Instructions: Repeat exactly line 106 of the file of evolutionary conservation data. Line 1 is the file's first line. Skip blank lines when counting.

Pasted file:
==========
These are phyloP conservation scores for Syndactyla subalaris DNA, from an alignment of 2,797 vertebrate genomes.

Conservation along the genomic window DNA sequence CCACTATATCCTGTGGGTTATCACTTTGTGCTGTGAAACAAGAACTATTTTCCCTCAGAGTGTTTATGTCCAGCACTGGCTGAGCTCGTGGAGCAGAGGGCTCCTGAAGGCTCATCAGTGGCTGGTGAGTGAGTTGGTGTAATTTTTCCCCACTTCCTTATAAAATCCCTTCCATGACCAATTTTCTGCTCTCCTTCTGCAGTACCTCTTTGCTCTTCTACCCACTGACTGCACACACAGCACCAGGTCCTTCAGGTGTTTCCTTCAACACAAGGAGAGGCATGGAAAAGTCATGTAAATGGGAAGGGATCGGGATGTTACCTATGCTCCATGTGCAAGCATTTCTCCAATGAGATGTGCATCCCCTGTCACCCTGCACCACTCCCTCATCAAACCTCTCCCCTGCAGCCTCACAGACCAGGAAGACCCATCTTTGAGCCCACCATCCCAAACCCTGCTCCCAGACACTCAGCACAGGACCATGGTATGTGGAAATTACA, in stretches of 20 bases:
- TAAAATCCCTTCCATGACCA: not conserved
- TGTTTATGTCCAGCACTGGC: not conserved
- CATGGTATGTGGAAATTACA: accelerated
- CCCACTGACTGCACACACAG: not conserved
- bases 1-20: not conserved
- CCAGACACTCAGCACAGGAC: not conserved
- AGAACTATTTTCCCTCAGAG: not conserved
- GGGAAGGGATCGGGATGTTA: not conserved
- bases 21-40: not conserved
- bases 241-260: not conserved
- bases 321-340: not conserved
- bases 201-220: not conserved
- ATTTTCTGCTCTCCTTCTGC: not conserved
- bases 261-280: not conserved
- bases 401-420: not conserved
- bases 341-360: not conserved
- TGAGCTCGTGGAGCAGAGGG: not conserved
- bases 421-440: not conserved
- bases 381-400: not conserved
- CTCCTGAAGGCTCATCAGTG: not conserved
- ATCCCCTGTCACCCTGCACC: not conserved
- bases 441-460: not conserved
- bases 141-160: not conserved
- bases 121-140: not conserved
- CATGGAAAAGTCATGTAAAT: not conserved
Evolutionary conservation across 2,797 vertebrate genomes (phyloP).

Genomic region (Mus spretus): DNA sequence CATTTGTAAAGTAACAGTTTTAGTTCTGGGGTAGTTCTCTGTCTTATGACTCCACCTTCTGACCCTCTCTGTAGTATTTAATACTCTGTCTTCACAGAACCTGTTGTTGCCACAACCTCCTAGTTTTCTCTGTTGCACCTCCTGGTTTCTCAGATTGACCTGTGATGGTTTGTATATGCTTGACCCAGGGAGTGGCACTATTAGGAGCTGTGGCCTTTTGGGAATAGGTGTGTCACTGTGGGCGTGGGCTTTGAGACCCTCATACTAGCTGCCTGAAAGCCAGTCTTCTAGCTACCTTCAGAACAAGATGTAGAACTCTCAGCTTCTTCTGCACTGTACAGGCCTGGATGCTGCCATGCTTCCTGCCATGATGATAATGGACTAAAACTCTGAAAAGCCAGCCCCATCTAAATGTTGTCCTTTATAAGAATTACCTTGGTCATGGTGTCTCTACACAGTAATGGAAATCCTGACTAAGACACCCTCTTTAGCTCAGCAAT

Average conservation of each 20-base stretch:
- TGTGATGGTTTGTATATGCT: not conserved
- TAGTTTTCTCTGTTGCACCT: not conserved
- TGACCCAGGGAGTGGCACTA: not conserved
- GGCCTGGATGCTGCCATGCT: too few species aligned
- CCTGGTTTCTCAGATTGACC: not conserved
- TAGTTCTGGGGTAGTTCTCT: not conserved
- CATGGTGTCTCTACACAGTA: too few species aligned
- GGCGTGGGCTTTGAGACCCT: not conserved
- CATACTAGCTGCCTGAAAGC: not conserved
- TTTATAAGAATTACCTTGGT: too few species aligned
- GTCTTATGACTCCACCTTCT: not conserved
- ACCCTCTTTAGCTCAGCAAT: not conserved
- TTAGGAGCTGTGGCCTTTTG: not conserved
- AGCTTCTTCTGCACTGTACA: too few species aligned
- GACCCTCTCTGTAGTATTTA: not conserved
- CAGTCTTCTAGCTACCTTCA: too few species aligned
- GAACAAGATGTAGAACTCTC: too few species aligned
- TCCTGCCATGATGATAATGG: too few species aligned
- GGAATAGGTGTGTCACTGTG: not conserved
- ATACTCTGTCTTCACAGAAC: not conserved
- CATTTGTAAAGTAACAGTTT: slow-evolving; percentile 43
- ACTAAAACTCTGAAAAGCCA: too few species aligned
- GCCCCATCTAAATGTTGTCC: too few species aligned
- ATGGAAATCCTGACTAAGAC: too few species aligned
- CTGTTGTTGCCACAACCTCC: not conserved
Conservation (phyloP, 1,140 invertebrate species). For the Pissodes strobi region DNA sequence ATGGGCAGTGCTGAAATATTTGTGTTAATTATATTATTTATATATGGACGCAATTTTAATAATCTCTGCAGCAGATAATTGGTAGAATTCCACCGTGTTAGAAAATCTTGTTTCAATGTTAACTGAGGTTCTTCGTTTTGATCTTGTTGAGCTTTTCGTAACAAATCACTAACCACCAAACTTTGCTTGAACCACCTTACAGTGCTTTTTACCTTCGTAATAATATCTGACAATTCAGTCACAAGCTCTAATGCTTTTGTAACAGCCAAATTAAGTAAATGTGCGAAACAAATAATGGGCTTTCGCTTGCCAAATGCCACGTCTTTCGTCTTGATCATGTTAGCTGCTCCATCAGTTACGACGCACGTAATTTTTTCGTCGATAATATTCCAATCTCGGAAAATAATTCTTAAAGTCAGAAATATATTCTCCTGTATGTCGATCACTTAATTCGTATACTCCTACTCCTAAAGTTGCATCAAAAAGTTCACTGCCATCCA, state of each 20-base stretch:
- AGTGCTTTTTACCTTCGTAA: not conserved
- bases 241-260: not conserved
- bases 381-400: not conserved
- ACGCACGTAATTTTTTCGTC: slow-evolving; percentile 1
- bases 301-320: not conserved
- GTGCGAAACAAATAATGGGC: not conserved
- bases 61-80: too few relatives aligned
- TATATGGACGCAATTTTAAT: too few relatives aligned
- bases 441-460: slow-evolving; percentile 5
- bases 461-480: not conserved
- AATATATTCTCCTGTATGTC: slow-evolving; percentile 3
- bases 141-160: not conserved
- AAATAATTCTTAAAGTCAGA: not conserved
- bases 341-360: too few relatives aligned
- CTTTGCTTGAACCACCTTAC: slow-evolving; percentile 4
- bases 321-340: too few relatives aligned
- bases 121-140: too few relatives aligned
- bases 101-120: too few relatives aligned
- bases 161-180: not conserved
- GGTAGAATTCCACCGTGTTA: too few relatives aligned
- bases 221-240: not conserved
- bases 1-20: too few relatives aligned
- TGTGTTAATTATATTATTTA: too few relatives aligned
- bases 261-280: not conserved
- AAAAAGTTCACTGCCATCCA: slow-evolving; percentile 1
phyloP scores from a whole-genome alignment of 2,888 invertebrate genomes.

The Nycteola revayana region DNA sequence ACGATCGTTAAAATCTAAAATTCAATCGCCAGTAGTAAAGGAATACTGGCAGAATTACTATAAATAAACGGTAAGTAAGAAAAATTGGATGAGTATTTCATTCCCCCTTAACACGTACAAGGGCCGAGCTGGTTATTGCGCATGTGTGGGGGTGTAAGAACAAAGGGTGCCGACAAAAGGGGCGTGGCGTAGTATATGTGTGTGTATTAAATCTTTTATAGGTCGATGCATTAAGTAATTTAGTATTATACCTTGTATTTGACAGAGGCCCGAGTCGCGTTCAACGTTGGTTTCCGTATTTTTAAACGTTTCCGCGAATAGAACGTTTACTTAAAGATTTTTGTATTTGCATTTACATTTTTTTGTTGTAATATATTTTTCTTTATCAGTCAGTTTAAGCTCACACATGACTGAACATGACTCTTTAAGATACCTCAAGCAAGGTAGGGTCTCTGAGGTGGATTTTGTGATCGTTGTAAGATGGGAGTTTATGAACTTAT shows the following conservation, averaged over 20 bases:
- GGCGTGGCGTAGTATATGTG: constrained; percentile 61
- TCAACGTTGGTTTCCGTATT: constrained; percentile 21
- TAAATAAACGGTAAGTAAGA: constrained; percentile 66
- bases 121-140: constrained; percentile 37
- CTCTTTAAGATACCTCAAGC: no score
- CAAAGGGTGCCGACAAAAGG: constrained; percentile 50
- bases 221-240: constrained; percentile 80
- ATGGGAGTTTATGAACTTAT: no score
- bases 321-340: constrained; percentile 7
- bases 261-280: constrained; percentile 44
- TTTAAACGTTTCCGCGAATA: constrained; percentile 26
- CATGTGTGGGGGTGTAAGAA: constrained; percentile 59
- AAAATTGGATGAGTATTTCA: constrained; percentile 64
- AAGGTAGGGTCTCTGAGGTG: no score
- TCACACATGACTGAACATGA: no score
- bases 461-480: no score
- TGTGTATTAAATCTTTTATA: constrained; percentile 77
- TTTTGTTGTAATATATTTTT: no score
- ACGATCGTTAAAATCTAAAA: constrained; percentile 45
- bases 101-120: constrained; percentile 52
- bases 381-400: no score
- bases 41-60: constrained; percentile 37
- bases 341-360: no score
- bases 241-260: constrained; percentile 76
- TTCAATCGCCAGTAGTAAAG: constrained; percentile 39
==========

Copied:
- bases 341-360: no score